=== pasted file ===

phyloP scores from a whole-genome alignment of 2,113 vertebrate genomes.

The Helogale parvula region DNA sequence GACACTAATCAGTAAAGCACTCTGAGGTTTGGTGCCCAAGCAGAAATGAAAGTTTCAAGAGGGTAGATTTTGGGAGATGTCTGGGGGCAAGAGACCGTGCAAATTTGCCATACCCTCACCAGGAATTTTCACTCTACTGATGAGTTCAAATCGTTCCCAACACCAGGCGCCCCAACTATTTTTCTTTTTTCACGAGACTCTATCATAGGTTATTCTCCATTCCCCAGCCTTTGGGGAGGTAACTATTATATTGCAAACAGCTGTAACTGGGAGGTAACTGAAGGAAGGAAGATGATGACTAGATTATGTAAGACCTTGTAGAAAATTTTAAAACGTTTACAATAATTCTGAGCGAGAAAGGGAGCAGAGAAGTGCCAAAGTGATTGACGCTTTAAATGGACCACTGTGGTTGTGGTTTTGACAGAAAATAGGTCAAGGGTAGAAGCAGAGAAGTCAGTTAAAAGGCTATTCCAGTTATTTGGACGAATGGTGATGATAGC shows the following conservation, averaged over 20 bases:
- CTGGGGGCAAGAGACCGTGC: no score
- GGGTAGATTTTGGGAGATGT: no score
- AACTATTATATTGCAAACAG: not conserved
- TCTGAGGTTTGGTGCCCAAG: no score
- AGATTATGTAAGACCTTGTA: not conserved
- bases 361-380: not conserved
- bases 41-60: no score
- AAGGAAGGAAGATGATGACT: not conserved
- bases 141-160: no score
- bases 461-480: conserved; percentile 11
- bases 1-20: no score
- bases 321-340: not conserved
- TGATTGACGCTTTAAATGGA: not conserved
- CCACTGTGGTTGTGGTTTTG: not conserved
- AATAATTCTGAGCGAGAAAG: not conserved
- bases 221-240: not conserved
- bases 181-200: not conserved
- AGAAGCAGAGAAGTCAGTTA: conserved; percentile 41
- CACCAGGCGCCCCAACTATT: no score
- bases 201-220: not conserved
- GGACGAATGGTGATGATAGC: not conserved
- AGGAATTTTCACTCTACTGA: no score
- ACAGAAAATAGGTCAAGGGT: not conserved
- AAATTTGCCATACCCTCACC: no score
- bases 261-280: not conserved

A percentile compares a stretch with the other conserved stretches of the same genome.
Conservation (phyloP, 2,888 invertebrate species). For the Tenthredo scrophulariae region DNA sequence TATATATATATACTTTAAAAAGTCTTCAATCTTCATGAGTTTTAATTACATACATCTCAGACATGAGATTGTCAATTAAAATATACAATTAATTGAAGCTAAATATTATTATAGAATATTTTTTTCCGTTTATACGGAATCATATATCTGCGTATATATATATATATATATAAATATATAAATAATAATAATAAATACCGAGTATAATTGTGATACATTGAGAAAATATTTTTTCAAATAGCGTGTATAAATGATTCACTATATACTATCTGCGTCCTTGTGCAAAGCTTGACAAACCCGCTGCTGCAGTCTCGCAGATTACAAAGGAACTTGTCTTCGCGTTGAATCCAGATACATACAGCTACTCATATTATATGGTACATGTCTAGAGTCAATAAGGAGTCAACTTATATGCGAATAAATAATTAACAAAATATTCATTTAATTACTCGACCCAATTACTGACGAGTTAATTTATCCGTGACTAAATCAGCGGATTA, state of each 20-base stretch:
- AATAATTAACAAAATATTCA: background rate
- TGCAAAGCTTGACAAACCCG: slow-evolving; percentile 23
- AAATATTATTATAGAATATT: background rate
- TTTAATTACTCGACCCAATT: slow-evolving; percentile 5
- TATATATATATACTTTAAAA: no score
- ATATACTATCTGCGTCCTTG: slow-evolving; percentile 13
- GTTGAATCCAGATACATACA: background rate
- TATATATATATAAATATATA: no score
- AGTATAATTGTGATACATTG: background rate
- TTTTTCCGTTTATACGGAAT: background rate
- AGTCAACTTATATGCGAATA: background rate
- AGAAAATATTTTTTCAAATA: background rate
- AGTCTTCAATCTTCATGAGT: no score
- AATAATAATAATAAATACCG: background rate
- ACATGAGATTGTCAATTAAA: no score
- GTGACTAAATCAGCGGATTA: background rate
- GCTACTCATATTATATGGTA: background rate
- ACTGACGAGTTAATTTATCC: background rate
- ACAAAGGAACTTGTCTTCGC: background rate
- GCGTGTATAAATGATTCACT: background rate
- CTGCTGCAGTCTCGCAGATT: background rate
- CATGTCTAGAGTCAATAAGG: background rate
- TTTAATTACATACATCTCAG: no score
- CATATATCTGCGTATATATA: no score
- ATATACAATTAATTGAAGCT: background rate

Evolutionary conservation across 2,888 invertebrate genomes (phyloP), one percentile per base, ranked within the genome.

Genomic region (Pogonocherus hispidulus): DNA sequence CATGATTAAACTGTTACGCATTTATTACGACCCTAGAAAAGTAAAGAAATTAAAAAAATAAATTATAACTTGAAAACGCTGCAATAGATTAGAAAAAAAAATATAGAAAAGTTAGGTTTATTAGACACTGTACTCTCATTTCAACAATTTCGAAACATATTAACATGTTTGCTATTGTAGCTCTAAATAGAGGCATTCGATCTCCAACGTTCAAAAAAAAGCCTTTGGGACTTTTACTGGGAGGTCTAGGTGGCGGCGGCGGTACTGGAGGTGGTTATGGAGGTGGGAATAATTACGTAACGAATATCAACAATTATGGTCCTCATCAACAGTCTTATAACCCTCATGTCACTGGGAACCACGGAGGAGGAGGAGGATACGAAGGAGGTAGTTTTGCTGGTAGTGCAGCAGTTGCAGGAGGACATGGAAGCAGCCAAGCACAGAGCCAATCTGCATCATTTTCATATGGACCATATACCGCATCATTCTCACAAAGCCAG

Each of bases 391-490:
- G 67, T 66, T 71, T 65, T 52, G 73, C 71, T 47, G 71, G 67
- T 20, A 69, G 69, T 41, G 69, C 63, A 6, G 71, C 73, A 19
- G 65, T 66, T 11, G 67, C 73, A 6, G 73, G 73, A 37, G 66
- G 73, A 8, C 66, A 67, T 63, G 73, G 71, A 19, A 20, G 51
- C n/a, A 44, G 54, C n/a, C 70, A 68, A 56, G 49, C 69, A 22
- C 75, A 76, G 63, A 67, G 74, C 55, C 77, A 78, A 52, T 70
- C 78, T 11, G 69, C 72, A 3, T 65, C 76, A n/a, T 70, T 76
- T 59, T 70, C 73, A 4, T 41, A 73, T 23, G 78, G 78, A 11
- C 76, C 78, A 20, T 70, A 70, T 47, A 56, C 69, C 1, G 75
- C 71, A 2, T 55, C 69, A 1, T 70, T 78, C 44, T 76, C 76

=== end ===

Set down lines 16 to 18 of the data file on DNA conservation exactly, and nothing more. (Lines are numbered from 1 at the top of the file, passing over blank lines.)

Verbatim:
- CCACTGTGGTTGTGGTTTTG: not conserved
- AATAATTCTGAGCGAGAAAG: not conserved
- bases 221-240: not conserved